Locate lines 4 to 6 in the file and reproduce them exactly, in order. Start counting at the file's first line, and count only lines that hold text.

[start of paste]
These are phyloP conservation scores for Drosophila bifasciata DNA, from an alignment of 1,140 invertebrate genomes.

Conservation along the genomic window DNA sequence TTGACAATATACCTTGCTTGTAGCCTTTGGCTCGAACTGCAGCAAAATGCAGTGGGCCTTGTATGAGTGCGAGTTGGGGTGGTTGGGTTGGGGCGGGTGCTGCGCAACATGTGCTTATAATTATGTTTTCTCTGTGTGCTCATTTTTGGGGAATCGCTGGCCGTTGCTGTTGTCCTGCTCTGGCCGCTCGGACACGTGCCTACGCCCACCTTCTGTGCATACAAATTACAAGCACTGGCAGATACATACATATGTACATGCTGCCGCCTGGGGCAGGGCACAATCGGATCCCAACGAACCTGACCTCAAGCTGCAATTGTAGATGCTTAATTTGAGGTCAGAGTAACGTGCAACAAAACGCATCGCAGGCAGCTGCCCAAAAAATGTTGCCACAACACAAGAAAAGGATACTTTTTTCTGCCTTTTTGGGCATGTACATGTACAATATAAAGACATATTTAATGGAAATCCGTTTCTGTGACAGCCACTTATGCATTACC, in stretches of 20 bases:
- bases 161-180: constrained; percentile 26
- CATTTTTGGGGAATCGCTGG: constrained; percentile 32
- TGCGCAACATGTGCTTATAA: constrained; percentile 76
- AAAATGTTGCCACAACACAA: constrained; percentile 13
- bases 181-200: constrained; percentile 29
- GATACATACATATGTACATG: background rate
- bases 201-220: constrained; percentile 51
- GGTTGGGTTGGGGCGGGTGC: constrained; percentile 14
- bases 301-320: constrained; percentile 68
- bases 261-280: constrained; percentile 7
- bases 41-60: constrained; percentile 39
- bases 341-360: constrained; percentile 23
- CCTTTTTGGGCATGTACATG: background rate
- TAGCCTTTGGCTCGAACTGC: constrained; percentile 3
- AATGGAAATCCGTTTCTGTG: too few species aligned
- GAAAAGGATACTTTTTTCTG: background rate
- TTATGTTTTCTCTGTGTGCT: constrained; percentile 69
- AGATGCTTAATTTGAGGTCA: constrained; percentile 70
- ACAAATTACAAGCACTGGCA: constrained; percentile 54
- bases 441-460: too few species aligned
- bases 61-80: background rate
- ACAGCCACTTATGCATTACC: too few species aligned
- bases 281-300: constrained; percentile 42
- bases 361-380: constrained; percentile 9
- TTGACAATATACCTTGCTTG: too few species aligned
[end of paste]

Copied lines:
- CATTTTTGGGGAATCGCTGG: constrained; percentile 32
- TGCGCAACATGTGCTTATAA: constrained; percentile 76
- AAAATGTTGCCACAACACAA: constrained; percentile 13